The spirit of the book is pagan, elliptically tho’ not insistently so, and certainly in the sense of the word’s original derivation: rustic, practical, more bound to the non-human than human aspects of the world.

There are no drawings or maps – as in many top-down projects, I guess the designers were none too keen on sharing their know-how. Nor is there detail of the financial manoeuvres implied by the project’s stuttering progress – no doubt this was on a need-to-know basis too. The author does well in teasing some nuts-and-bolts information at least (too little to satisfy engineering readers) from workers. Highlighted in the book is the cosmopolitan variety of contractors who arrive from all parts to do most of the work (drillers from Lancashire, sparkies from London, cable makers from Cleveland, shipping from Finland), and the variety of attitudes and skills they bring. My favourites were the surveyors from Chester who were unsure as to whether they were on the right beach. It’s not a case study of engineering by an insider, but of engineers by an outsider – SWRDA would probably be the only party able to account an over-arching history of the wave hub’s installation campaign and, since the project’s apparently ‘rocky road’ might disincline them to do so, this book’s at least a good insight.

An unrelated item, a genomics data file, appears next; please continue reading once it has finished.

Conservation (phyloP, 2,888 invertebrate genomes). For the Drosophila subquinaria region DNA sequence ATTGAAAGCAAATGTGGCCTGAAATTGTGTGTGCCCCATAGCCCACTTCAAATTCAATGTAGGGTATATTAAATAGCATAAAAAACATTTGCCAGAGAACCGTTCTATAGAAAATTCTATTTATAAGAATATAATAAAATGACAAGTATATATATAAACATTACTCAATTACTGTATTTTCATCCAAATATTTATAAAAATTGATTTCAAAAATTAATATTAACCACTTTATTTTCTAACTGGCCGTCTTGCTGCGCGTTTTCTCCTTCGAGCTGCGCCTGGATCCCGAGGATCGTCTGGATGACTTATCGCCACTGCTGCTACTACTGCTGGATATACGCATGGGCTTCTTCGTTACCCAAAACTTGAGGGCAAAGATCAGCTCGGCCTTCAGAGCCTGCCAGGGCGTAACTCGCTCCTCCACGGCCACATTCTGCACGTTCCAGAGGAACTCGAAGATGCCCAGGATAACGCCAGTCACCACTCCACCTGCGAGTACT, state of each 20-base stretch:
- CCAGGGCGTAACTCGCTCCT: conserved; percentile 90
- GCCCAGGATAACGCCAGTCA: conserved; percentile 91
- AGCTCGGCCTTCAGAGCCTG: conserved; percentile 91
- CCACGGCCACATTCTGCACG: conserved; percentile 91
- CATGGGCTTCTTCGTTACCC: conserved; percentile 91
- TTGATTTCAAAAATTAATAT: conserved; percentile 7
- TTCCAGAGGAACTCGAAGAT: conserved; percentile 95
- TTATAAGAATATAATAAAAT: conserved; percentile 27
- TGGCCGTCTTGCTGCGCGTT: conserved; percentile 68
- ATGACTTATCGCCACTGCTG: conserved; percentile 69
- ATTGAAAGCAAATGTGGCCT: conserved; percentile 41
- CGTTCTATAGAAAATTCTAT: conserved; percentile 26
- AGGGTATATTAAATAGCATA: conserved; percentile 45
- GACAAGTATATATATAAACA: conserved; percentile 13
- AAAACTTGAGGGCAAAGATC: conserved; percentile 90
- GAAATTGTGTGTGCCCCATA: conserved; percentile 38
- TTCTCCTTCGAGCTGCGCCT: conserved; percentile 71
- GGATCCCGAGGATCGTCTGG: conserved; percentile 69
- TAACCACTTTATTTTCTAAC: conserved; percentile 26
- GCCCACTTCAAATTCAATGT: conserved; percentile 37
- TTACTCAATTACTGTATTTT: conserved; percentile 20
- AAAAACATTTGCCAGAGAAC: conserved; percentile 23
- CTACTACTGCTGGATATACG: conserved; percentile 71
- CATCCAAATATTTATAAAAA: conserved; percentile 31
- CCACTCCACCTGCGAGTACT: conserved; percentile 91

The main thrust of the book is not in technical details, it’s on the effect of the place on the people (rather than the other way round). It contains around 165 pages, with a dozen or so black & white photos to lend extra atmosphere. Cheeky humour provides light to thoughtful shade: the author’s swimming and Tai Chi forms on the beach and dunes clearly give her a lot of time to ponder insights into the nature of Nature, and what we and it do to each other. Realistic reporting of interactions with contractors, visitors and residents (one of the persons mentioned, the relocated gentleman has, I think, died since publication) fills out a human side, often warmly sympathetic – the author’s reporting is cooperative, not judgmental. Gonzo journalism this is not, but it is a sort of investigative slice of industrial life. Ironically it reminds me a little of George Henwood’s Cornwall’s Mines and Miners (1855) – a classic descriptive work for prospective investors. If this book is encouraging us to invest, though, it’s not in the way that we used to.